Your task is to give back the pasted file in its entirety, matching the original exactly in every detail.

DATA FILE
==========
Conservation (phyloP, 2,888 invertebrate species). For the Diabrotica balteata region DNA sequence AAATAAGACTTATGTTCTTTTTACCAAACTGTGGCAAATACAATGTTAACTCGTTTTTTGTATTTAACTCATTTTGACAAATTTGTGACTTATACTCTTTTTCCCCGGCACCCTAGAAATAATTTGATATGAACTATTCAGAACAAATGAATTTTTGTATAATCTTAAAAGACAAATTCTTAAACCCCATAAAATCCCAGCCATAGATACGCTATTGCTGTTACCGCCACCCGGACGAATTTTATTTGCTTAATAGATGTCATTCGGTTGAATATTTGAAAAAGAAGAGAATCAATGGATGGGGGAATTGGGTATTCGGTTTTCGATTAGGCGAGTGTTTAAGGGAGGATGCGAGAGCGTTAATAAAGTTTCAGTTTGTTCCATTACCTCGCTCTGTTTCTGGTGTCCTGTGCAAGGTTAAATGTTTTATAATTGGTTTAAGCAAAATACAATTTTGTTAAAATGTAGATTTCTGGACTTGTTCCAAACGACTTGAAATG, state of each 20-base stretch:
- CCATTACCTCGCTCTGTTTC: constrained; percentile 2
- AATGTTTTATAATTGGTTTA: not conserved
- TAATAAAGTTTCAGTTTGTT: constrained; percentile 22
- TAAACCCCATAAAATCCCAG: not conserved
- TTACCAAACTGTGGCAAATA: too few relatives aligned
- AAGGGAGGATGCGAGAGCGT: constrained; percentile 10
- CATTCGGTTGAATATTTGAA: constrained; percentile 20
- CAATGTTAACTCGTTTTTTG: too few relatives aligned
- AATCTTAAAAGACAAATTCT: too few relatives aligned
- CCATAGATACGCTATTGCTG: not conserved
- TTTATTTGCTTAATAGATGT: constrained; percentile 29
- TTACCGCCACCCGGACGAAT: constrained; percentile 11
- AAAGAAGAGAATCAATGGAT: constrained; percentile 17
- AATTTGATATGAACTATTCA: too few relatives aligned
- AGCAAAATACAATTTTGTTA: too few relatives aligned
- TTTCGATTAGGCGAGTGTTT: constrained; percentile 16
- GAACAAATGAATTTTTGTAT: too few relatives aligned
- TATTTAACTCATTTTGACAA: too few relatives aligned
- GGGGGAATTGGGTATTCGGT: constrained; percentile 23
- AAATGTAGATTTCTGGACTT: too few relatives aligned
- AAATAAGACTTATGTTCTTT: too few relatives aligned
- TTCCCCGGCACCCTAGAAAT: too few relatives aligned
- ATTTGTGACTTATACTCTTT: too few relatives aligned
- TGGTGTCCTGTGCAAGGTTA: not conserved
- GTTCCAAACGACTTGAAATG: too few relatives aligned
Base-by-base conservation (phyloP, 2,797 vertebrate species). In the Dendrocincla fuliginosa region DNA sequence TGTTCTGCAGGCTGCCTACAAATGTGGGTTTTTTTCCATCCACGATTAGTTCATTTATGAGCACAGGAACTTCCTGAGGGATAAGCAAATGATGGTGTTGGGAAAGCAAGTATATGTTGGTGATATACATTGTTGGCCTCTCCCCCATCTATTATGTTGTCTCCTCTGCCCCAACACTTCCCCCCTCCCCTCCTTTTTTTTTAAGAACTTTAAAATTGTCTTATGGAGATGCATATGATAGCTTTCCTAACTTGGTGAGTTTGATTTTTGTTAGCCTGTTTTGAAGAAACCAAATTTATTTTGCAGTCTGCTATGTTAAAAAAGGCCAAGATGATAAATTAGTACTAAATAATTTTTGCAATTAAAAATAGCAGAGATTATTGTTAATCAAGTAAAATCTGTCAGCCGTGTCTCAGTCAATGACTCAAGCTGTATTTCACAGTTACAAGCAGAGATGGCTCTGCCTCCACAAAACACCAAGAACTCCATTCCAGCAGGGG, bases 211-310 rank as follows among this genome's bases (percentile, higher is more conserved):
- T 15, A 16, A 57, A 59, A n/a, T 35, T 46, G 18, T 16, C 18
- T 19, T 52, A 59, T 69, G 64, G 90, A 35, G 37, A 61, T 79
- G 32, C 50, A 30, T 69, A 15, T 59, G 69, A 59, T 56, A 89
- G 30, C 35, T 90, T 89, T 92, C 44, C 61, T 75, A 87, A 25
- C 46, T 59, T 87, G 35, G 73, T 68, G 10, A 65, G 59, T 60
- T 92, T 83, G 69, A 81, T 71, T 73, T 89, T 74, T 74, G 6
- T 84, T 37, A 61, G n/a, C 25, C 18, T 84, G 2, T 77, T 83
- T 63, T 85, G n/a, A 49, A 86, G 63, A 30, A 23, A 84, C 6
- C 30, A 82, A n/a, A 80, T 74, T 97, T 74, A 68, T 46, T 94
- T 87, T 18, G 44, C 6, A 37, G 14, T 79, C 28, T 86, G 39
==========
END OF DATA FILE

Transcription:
Conservation (phyloP, 2,888 invertebrate species). For the Diabrotica balteata region DNA sequence AAATAAGACTTATGTTCTTTTTACCAAACTGTGGCAAATACAATGTTAACTCGTTTTTTGTATTTAACTCATTTTGACAAATTTGTGACTTATACTCTTTTTCCCCGGCACCCTAGAAATAATTTGATATGAACTATTCAGAACAAATGAATTTTTGTATAATCTTAAAAGACAAATTCTTAAACCCCATAAAATCCCAGCCATAGATACGCTATTGCTGTTACCGCCACCCGGACGAATTTTATTTGCTTAATAGATGTCATTCGGTTGAATATTTGAAAAAGAAGAGAATCAATGGATGGGGGAATTGGGTATTCGGTTTTCGATTAGGCGAGTGTTTAAGGGAGGATGCGAGAGCGTTAATAAAGTTTCAGTTTGTTCCATTACCTCGCTCTGTTTCTGGTGTCCTGTGCAAGGTTAAATGTTTTATAATTGGTTTAAGCAAAATACAATTTTGTTAAAATGTAGATTTCTGGACTTGTTCCAAACGACTTGAAATG, state of each 20-base stretch:
- CCATTACCTCGCTCTGTTTC: constrained; percentile 2
- AATGTTTTATAATTGGTTTA: not conserved
- TAATAAAGTTTCAGTTTGTT: constrained; percentile 22
- TAAACCCCATAAAATCCCAG: not conserved
- TTACCAAACTGTGGCAAATA: too few relatives aligned
- AAGGGAGGATGCGAGAGCGT: constrained; percentile 10
- CATTCGGTTGAATATTTGAA: constrained; percentile 20
- CAATGTTAACTCGTTTTTTG: too few relatives aligned
- AATCTTAAAAGACAAATTCT: too few relatives aligned
- CCATAGATACGCTATTGCTG: not conserved
- TTTATTTGCTTAATAGATGT: constrained; percentile 29
- TTACCGCCACCCGGACGAAT: constrained; percentile 11
- AAAGAAGAGAATCAATGGAT: constrained; percentile 17
- AATTTGATATGAACTATTCA: too few relatives aligned
- AGCAAAATACAATTTTGTTA: too few relatives aligned
- TTTCGATTAGGCGAGTGTTT: constrained; percentile 16
- GAACAAATGAATTTTTGTAT: too few relatives aligned
- TATTTAACTCATTTTGACAA: too few relatives aligned
- GGGGGAATTGGGTATTCGGT: constrained; percentile 23
- AAATGTAGATTTCTGGACTT: too few relatives aligned
- AAATAAGACTTATGTTCTTT: too few relatives aligned
- TTCCCCGGCACCCTAGAAAT: too few relatives aligned
- ATTTGTGACTTATACTCTTT: too few relatives aligned
- TGGTGTCCTGTGCAAGGTTA: not conserved
- GTTCCAAACGACTTGAAATG: too few relatives aligned
Base-by-base conservation (phyloP, 2,797 vertebrate species). In the Dendrocincla fuliginosa region DNA sequence TGTTCTGCAGGCTGCCTACAAATGTGGGTTTTTTTCCATCCACGATTAGTTCATTTATGAGCACAGGAACTTCCTGAGGGATAAGCAAATGATGGTGTTGGGAAAGCAAGTATATGTTGGTGATATACATTGTTGGCCTCTCCCCCATCTATTATGTTGTCTCCTCTGCCCCAACACTTCCCCCCTCCCCTCCTTTTTTTTTAAGAACTTTAAAATTGTCTTATGGAGATGCATATGATAGCTTTCCTAACTTGGTGAGTTTGATTTTTGTTAGCCTGTTTTGAAGAAACCAAATTTATTTTGCAGTCTGCTATGTTAAAAAAGGCCAAGATGATAAATTAGTACTAAATAATTTTTGCAATTAAAAATAGCAGAGATTATTGTTAATCAAGTAAAATCTGTCAGCCGTGTCTCAGTCAATGACTCAAGCTGTATTTCACAGTTACAAGCAGAGATGGCTCTGCCTCCACAAAACACCAAGAACTCCATTCCAGCAGGGG, bases 211-310 rank as follows among this genome's bases (percentile, higher is more conserved):
- T 15, A 16, A 57, A 59, A n/a, T 35, T 46, G 18, T 16, C 18
- T 19, T 52, A 59, T 69, G 64, G 90, A 35, G 37, A 61, T 79
- G 32, C 50, A 30, T 69, A 15, T 59, G 69, A 59, T 56, A 89
- G 30, C 35, T 90, T 89, T 92, C 44, C 61, T 75, A 87, A 25
- C 46, T 59, T 87, G 35, G 73, T 68, G 10, A 65, G 59, T 60
- T 92, T 83, G 69, A 81, T 71, T 73, T 89, T 74, T 74, G 6
- T 84, T 37, A 61, G n/a, C 25, C 18, T 84, G 2, T 77, T 83
- T 63, T 85, G n/a, A 49, A 86, G 63, A 30, A 23, A 84, C 6
- C 30, A 82, A n/a, A 80, T 74, T 97, T 74, A 68, T 46, T 94
- T 87, T 18, G 44, C 6, A 37, G 14, T 79, C 28, T 86, G 39